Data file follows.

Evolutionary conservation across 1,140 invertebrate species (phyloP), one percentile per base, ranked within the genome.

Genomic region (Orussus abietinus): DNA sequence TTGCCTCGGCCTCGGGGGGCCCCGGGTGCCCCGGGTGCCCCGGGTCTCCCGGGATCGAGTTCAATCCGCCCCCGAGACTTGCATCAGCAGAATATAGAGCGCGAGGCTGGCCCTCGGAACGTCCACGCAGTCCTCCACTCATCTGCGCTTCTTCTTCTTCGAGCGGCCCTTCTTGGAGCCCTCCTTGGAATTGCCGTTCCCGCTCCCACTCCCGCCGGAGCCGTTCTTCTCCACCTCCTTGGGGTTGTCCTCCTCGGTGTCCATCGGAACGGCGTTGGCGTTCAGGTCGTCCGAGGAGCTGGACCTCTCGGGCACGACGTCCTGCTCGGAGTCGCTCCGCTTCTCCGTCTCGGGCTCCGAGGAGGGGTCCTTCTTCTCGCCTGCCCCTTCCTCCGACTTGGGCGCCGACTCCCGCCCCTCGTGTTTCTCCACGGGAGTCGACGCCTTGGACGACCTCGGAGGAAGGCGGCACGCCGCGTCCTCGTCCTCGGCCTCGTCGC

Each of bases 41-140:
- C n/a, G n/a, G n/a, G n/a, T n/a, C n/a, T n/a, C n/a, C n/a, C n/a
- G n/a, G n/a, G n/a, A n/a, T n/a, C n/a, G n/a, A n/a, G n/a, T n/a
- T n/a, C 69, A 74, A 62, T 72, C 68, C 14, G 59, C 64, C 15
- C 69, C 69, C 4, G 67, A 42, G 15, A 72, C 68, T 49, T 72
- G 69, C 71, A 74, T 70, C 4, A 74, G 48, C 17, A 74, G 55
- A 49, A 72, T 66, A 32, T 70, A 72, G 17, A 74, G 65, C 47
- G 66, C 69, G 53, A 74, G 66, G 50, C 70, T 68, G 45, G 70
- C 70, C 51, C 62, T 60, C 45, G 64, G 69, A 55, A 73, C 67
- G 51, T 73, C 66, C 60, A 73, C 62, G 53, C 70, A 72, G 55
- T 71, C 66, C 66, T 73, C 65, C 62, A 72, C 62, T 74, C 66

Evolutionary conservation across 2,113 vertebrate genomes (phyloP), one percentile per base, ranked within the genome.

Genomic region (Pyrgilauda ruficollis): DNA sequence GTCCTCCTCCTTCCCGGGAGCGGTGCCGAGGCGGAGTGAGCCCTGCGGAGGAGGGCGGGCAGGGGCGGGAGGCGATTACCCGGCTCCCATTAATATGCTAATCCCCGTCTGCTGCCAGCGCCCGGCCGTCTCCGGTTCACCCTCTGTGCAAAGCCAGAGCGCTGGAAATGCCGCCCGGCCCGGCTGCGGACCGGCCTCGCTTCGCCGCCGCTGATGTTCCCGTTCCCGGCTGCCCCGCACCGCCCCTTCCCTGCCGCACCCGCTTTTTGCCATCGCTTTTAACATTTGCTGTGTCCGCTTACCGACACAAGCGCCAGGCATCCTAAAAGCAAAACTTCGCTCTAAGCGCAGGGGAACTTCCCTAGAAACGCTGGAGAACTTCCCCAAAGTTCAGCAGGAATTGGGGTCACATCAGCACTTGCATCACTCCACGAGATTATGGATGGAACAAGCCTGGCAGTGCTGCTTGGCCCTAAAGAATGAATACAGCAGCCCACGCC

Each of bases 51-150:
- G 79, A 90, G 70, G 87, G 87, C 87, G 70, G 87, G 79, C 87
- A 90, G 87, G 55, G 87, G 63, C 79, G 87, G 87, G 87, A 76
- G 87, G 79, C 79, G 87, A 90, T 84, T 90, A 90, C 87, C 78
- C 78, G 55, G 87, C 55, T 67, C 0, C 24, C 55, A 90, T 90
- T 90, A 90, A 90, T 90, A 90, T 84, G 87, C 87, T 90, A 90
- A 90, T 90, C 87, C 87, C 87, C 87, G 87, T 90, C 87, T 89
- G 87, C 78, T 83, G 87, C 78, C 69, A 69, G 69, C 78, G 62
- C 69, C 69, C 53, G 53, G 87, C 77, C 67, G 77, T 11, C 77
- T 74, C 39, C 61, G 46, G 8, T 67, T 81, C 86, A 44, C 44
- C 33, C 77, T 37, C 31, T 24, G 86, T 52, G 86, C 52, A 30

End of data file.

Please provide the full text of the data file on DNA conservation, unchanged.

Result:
Evolutionary conservation across 1,140 invertebrate species (phyloP), one percentile per base, ranked within the genome.

Genomic region (Orussus abietinus): DNA sequence TTGCCTCGGCCTCGGGGGGCCCCGGGTGCCCCGGGTGCCCCGGGTCTCCCGGGATCGAGTTCAATCCGCCCCCGAGACTTGCATCAGCAGAATATAGAGCGCGAGGCTGGCCCTCGGAACGTCCACGCAGTCCTCCACTCATCTGCGCTTCTTCTTCTTCGAGCGGCCCTTCTTGGAGCCCTCCTTGGAATTGCCGTTCCCGCTCCCACTCCCGCCGGAGCCGTTCTTCTCCACCTCCTTGGGGTTGTCCTCCTCGGTGTCCATCGGAACGGCGTTGGCGTTCAGGTCGTCCGAGGAGCTGGACCTCTCGGGCACGACGTCCTGCTCGGAGTCGCTCCGCTTCTCCGTCTCGGGCTCCGAGGAGGGGTCCTTCTTCTCGCCTGCCCCTTCCTCCGACTTGGGCGCCGACTCCCGCCCCTCGTGTTTCTCCACGGGAGTCGACGCCTTGGACGACCTCGGAGGAAGGCGGCACGCCGCGTCCTCGTCCTCGGCCTCGTCGC

Each of bases 41-140:
- C n/a, G n/a, G n/a, G n/a, T n/a, C n/a, T n/a, C n/a, C n/a, C n/a
- G n/a, G n/a, G n/a, A n/a, T n/a, C n/a, G n/a, A n/a, G n/a, T n/a
- T n/a, C 69, A 74, A 62, T 72, C 68, C 14, G 59, C 64, C 15
- C 69, C 69, C 4, G 67, A 42, G 15, A 72, C 68, T 49, T 72
- G 69, C 71, A 74, T 70, C 4, A 74, G 48, C 17, A 74, G 55
- A 49, A 72, T 66, A 32, T 70, A 72, G 17, A 74, G 65, C 47
- G 66, C 69, G 53, A 74, G 66, G 50, C 70, T 68, G 45, G 70
- C 70, C 51, C 62, T 60, C 45, G 64, G 69, A 55, A 73, C 67
- G 51, T 73, C 66, C 60, A 73, C 62, G 53, C 70, A 72, G 55
- T 71, C 66, C 66, T 73, C 65, C 62, A 72, C 62, T 74, C 66

Evolutionary conservation across 2,113 vertebrate genomes (phyloP), one percentile per base, ranked within the genome.

Genomic region (Pyrgilauda ruficollis): DNA sequence GTCCTCCTCCTTCCCGGGAGCGGTGCCGAGGCGGAGTGAGCCCTGCGGAGGAGGGCGGGCAGGGGCGGGAGGCGATTACCCGGCTCCCATTAATATGCTAATCCCCGTCTGCTGCCAGCGCCCGGCCGTCTCCGGTTCACCCTCTGTGCAAAGCCAGAGCGCTGGAAATGCCGCCCGGCCCGGCTGCGGACCGGCCTCGCTTCGCCGCCGCTGATGTTCCCGTTCCCGGCTGCCCCGCACCGCCCCTTCCCTGCCGCACCCGCTTTTTGCCATCGCTTTTAACATTTGCTGTGTCCGCTTACCGACACAAGCGCCAGGCATCCTAAAAGCAAAACTTCGCTCTAAGCGCAGGGGAACTTCCCTAGAAACGCTGGAGAACTTCCCCAAAGTTCAGCAGGAATTGGGGTCACATCAGCACTTGCATCACTCCACGAGATTATGGATGGAACAAGCCTGGCAGTGCTGCTTGGCCCTAAAGAATGAATACAGCAGCCCACGCC

Each of bases 51-150:
- G 79, A 90, G 70, G 87, G 87, C 87, G 70, G 87, G 79, C 87
- A 90, G 87, G 55, G 87, G 63, C 79, G 87, G 87, G 87, A 76
- G 87, G 79, C 79, G 87, A 90, T 84, T 90, A 90, C 87, C 78
- C 78, G 55, G 87, C 55, T 67, C 0, C 24, C 55, A 90, T 90
- T 90, A 90, A 90, T 90, A 90, T 84, G 87, C 87, T 90, A 90
- A 90, T 90, C 87, C 87, C 87, C 87, G 87, T 90, C 87, T 89
- G 87, C 78, T 83, G 87, C 78, C 69, A 69, G 69, C 78, G 62
- C 69, C 69, C 53, G 53, G 87, C 77, C 67, G 77, T 11, C 77
- T 74, C 39, C 61, G 46, G 8, T 67, T 81, C 86, A 44, C 44
- C 33, C 77, T 37, C 31, T 24, G 86, T 52, G 86, C 52, A 30